Trump had filed suit on Dec. 4 in Georgia (Trump v. Raffensperger) alleging violations of state election law and the inclusion of specific ineligible votes: 66,247 underage votes, 2,423 persons not registered, 15,700 who had changed address, 1,043 who illegally listed a P.O. box address as their address, 8,718 who died prior to their votes being cast, 92 absentee ballots counted prior to the date those voters requested a ballot, 217 ballots shown as applied for and sent out and received on the same day, and 2,560 votes from felons with uncompleted sentences. These were significant numbers in an election that was decided by fewer than 12,000 votes.
The suit had also noted that 305,701 had applied for an absentee ballot more than 180 days prior to election, thereby violating state law.
The suit had also noted that 305,701 had applied for an absentee ballot more than 180 days prior to election, thereby violating state law. Importantly, it also took issue with the secretary of state’s Consent Decree with Democrats, which allowed signature matching on envelopes and applications, but not versus registration rolls. And it cited the low 0.34 percent rejection rate of mail-in ballots, a tenth of the rate of prior elections, despite a six-fold increase in number of such ballots cast.
The suit was withdrawn on Jan. 7, with none of the issues resolved, the day after Congress met and the matter was rendered moot.
Another Georgia suit (Still v. Raffensperger) alleged that Coffee County Board had been unable to replicate electronic recount results, and that the error was sufficient to put the outcome of that county in doubt, with a potentially similar issue in others across the state. It noted that Raffensperger had forced an arbitrary Dec. 4 deadline to certify the results despite the county’s letter of the same date saying the results “should not be used.”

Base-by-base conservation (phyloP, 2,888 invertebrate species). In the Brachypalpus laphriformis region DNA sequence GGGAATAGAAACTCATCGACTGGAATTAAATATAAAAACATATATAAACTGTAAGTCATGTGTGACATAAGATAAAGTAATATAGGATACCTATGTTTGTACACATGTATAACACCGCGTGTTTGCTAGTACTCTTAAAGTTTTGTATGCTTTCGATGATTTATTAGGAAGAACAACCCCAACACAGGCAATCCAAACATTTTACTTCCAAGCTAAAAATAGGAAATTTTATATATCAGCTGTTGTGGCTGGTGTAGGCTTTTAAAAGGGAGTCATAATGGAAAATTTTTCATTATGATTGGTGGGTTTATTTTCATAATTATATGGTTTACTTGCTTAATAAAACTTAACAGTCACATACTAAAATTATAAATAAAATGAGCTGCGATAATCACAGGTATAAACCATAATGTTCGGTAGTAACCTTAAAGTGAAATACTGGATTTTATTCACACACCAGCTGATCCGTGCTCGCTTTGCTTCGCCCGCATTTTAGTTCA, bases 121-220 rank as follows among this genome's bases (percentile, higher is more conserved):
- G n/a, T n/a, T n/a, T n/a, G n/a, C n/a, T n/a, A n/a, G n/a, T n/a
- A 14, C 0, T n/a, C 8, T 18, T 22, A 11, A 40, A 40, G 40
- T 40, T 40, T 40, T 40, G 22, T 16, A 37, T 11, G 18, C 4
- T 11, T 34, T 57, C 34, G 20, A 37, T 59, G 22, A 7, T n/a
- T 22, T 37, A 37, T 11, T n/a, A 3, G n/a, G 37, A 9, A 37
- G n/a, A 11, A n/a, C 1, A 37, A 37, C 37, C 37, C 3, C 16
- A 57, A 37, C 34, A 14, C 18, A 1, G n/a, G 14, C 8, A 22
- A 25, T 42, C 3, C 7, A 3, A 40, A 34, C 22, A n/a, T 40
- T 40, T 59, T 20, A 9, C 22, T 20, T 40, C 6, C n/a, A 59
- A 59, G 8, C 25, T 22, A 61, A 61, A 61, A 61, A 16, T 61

The legal battle continued, and the state’s counsel eventually demanded in a Jan. 3 letter that all lawsuits against Kemp, Raffensperger, and the State Elections Board be dropped in order to “cooperatively share information.” Otherwise, they would remain in a “litigation posture”—quite a telling comment. Why was cooperation ever resisted?
Trump’s counsel accepted the offer of dismissal to get information they had requested, but it came as the timeframe to use it ended on Jan. 6. The suit was withdrawn on Jan. 7.
The Supreme Court Punted
The nation’s highest court showed some early inclination for involvement in the brewing election issues, such as Justice Samuel Alito’s order to separate certain late ballots in Pennsylvania in Republican Party of Pennsylvania v. Boockvar. Yet it soon took a different tone. A petition to expedite a hearing was denied and later the court refused the case.
The court could have held these claims up to the objective light of justice, and either exposed it all as painfully true or wildly false, but it didn’t.